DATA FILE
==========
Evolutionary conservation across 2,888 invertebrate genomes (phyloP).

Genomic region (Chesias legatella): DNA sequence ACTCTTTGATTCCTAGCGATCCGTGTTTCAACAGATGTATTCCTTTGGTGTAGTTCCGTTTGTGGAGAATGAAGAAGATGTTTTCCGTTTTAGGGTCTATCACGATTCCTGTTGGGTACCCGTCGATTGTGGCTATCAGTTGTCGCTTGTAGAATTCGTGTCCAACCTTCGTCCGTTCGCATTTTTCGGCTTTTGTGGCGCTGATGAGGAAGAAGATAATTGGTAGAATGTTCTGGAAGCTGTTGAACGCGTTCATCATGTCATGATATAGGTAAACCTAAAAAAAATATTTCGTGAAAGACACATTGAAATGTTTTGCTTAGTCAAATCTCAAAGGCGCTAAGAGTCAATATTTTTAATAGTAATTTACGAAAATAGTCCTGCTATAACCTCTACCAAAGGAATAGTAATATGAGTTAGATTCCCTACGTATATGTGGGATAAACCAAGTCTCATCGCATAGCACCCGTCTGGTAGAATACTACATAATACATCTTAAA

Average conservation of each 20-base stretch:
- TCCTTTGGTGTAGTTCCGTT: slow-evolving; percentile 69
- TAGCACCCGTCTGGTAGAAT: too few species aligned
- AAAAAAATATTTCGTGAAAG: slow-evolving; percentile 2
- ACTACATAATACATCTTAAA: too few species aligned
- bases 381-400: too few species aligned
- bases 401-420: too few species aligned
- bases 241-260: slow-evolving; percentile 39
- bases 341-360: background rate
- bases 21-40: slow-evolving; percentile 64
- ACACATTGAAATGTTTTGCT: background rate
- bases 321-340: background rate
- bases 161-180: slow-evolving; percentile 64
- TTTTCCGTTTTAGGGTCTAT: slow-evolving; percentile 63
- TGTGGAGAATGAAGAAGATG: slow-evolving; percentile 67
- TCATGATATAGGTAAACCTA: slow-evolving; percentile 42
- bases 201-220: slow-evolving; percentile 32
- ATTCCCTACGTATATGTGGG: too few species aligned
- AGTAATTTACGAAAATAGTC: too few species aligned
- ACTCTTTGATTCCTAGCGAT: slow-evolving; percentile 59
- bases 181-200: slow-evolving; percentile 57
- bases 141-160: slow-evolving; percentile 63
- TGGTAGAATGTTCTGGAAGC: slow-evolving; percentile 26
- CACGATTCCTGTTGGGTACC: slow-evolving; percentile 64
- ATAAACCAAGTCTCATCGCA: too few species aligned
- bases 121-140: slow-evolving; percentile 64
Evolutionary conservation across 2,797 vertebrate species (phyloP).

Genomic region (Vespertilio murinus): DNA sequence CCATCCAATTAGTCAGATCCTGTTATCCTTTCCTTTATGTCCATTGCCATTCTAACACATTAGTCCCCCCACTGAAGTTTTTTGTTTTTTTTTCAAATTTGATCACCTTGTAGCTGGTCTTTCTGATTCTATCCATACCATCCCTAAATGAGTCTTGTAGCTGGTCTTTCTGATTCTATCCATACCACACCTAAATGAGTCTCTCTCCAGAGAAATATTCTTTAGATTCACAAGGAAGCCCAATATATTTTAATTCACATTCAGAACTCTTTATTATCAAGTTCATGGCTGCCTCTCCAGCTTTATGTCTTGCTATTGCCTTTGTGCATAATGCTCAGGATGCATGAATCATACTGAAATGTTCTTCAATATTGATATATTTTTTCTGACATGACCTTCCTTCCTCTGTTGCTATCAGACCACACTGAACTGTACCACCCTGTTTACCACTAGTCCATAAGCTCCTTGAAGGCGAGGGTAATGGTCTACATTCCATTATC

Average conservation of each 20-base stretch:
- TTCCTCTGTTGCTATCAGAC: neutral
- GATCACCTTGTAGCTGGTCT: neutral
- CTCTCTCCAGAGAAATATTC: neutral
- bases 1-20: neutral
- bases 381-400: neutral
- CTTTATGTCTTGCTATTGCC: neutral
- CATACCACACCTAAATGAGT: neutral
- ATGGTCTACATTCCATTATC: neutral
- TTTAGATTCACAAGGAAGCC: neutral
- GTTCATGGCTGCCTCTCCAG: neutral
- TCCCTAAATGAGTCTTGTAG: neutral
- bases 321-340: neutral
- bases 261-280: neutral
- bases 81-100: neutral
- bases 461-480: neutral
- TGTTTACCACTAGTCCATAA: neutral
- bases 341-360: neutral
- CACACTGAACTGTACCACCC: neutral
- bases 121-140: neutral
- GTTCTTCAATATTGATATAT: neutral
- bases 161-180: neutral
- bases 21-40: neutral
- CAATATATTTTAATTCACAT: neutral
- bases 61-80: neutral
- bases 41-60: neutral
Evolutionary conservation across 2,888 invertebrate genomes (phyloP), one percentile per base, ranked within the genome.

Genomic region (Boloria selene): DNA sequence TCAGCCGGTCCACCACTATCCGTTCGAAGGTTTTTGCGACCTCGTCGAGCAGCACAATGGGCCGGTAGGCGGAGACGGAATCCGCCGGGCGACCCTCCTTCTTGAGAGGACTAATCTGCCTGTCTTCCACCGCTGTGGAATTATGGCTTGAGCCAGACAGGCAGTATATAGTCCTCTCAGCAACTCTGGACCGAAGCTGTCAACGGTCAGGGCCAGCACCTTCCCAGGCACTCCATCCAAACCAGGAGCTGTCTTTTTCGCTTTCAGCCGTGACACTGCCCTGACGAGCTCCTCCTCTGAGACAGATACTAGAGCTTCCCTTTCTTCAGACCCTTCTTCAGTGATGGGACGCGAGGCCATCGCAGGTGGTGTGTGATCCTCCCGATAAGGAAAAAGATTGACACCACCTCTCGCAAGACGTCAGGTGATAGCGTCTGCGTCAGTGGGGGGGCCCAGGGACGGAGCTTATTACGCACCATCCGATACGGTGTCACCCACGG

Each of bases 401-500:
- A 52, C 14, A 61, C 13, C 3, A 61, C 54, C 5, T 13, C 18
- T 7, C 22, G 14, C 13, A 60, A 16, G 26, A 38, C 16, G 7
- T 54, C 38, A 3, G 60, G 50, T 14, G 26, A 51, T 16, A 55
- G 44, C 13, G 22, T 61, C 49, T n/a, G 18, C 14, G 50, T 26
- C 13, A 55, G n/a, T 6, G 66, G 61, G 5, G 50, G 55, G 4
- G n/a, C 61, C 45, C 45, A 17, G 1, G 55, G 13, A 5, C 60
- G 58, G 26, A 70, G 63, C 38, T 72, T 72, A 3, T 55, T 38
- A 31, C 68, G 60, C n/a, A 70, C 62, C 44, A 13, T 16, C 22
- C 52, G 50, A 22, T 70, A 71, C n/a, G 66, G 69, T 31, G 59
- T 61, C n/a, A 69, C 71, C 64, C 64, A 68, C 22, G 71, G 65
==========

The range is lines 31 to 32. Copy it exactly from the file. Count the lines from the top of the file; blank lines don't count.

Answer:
Average conservation of each 20-base stretch:
- TTCCTCTGTTGCTATCAGAC: neutral